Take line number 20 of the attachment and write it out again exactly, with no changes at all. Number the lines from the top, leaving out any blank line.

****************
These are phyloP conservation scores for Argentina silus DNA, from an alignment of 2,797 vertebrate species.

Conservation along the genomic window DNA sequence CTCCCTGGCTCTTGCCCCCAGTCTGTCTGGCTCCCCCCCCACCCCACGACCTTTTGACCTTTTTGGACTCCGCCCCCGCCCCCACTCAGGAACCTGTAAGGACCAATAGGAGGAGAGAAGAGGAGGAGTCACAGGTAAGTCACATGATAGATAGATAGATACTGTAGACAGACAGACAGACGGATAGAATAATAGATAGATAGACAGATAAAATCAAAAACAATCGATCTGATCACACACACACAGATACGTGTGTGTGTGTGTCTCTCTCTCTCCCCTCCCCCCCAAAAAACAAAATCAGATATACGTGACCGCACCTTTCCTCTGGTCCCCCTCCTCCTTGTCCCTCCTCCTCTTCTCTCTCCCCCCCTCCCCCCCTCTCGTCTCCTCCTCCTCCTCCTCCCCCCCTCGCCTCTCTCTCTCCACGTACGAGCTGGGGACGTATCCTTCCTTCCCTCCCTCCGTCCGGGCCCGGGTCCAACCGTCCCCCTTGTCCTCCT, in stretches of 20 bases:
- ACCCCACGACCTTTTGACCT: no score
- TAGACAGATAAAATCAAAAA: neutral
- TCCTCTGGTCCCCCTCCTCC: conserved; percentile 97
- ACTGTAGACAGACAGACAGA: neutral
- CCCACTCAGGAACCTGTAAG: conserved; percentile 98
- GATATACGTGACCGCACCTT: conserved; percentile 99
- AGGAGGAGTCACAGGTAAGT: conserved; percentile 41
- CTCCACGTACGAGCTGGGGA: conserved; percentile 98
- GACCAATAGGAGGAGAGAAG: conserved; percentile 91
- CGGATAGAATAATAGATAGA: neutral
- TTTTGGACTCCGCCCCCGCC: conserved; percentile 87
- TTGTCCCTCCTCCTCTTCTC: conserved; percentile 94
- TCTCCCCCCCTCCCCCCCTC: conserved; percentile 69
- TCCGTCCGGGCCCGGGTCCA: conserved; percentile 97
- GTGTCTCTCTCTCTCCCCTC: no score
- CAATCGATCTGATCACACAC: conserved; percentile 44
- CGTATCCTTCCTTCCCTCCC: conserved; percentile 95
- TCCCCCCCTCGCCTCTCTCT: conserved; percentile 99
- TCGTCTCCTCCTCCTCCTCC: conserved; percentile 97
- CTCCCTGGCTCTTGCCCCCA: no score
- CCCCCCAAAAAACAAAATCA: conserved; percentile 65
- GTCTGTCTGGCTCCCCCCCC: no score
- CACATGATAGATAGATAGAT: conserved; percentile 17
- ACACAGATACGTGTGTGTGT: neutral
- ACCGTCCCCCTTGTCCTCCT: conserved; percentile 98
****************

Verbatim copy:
- TCCCCCCCTCGCCTCTCTCT: conserved; percentile 99